The following paragraphs are from an essay by Edward Hudgins, director of regulatory affairs at the Cato Institute. It originally appeared on Cato.org on July 3, 1998.
"We celebrate July Fourth as the day the Declaration of Independence created the United States. But in my heart I also honor July 15. On that day in 1930 Giustino DiCamillo, my grandfather, arrived here with my grandma, aunts and an uncle to start their lives as Americans. My mom was born the next year.
'I never had the chance to hear my grandpop's deepest thoughts about his extraordinary journey and rich, long life, which ended when I was fairly young. But one way I can understand his character, and the character of my country, is to reflect on the question, "What is an American?"
'An American is anyone who loves life enough to want the best that it has to offer. Americans are not automatically satisfied with their current situation. My grandpop wanted to be more than a poor, landless tenant farmer, no better off than his ancestors. Americans look to more than the next meal; they look to the future, the long term, a better tomorrow.
"An American is anyone who understands that to achieve the best in life requires action, exertion, effort. Americans aren't idle daydreamers; they take the initiative. Fortune did not fall into my grandpop's hands. He had traveled to America several times before 1930 to find work, establish himself, and make it possible to bring over the family. He toiled for years to achieve his dream, but achieve it he did."
< . . . >
"Americans seek personal liberty, to live as they see fit, to worship as they please. Americans seek freedom from the use of power wielded arbitrarily by whoever holds the political sword. My grandpop no doubt did not want to be at Mussolini's mercy.
"The Declaration -- and the Constitution that followed it -- created a political regime for individuals who wished to be united with their countrymen not essentially by a common language, ethnic background, or other accident of birth. Americans are united by a love of liberty, respect for the freedom of others and an insistence on their own rights as set forth in the Declaration.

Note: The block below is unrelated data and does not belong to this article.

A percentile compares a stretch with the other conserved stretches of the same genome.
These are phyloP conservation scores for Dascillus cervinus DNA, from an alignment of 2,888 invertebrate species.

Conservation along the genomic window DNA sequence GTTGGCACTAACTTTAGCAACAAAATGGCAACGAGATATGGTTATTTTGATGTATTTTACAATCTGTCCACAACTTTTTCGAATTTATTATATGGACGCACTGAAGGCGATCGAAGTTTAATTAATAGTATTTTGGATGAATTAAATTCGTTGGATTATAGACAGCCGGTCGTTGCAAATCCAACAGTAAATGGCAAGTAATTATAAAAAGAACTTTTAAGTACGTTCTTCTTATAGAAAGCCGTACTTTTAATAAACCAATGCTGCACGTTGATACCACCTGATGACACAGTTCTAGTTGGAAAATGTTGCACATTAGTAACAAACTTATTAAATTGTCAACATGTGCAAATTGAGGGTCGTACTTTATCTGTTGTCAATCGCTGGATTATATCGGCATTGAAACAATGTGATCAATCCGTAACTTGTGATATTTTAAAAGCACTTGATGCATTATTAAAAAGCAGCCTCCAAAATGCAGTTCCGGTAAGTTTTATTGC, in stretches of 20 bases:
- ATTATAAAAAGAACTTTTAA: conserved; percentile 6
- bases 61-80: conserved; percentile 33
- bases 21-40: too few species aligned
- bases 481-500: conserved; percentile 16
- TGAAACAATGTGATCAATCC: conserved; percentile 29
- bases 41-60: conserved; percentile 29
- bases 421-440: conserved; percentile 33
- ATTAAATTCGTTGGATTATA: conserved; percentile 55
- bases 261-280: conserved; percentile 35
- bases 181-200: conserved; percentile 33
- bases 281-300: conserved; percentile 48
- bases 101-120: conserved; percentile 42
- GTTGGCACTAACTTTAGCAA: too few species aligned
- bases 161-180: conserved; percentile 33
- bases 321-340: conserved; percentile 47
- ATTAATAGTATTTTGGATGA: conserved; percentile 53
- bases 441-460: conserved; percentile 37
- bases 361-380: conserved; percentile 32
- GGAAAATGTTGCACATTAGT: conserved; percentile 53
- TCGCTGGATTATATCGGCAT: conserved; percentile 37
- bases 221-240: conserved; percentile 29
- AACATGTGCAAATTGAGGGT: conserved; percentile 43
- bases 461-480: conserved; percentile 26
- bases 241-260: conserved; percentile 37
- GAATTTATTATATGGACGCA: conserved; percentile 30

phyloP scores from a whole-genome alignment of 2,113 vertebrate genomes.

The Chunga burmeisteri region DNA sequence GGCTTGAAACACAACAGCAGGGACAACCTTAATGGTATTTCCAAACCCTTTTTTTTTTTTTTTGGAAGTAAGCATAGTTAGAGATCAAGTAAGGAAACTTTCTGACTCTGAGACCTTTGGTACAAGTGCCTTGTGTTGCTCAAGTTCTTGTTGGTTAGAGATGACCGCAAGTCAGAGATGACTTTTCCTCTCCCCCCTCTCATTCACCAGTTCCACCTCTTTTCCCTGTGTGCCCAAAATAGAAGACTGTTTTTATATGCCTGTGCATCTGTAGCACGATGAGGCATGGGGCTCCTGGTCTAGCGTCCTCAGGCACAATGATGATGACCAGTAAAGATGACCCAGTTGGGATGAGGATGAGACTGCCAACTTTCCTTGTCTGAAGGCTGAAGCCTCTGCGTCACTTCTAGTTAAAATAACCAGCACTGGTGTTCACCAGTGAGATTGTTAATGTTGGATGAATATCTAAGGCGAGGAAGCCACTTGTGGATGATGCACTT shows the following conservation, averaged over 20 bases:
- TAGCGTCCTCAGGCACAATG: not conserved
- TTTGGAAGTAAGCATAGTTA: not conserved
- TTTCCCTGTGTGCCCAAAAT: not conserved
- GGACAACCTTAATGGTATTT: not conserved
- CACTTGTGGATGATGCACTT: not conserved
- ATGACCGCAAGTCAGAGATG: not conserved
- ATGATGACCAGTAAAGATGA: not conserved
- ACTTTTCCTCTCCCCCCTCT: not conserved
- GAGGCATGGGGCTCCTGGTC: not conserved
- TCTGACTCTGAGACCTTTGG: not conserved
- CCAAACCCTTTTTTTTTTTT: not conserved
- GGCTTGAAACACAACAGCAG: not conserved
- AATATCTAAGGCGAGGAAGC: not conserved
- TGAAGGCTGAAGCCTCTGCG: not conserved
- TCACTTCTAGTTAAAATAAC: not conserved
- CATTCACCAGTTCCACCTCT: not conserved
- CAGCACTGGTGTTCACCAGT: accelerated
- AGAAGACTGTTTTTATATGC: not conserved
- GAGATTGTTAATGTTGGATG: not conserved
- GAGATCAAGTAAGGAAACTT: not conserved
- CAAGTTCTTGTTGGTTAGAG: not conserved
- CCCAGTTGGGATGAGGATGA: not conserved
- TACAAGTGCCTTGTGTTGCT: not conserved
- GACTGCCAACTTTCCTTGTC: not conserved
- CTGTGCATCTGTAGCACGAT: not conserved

"Unfortunately, the American spirit has eroded. Our forebears would look with sadness at the servile and envious character of many of our citizens and policymakers. But the good news is that there are millions of Americans around the world, living in every country. Many of them will never make it here to the United States. But they are Americans, just as my grandpop was an American before he ever left Italy. And just as millions discovered America in the past, we can rediscover what it means to be an American. The principles of this country are no mere abstractions; they are written in the hearts of all true Americans. And it is the spirit of America, the spirit of my grandfather, that we should honor on July Fourth."
And from the Heritage Foundation's policy blog, The Foundry, Matthew Spalding begins a post on whether the Declaration of Independence matters:
"The Declaration of Independence was partly intended as a list of grievances against a distant monarch. And both George III and the colonists who disagreed with his rule are long dead. But so are many of those who’ve argued that the Declaration is obsolete. In fact, this is exactly what those who called themselves “progressives” were saying a century ago .
"Woodrow Wilson, one of the most famous early progressives, argued during the 1912 presidential campaign  that “all that Progressives ask or desire is permission…to interpret the Constitution according to the Darwinian principle,” meaning that it should promote an ever-expanding set of powers for an ever-expanding government. The problem, he declared, was that pesky Declaration of Independence: “Some citizens of this country have never got beyond the Declaration of Independence,” he remarked. “The Declaration of Independence did not mention the questions of our day.”
"But in fact the Declaration is more than a litany of complaints. Its greater meaning  is as a statement of the conditions of legitimate political authority and the proper ends of government. It proclaimed that political rule would, from then on, reside in the sovereignty of the people. “If the American Revolution had produced nothing but the Declaration of Independence,” wrote the great historian Samuel Eliot Morrison, “it would have been worthwhile.”
Finally, in an essay posted at the Independent Women's Forum, Charlotte Hays begins by writing:
"Something tells me that I won’t be the only American pondering some famous words uttered by Ben Franklin tomorrow as we celebrate the anniversary of our founding.
"Franklin was exiting Independence Hall at the close of the Constitutional Convention in 1789. The great man was approached by an excited Philadelphia lady, who asked, “Well, Doctor, what have we got—a Republic or a Monarchy?”
"Franklin famously replied, “A Republic, if you can keep it.” This July Fourth falls in the shadow of the Supreme Court’s having upheld a law that augments the federal government’s already vast taxing powers and increases the government’s ability to intrude into our personal lives. Can we keep it? This is the question for Americans living in our time, but, of course it has always been the question, as, indeed, Franklin knew it would."
Hays also points to another good read on what it means to be an American. Here's hoping your celebration of the Fourth of July is done in good health and safety.
UPDATE (7/4/12): The Washington Free Beacon has a great video posted of CNBC's Rick Santelli offering a "special Independence Day message" in which he focuses on the meaning of the phrase "pursuit of Happiness" from the Declaration of Independence. It's only 2 minutes, 17 seconds long.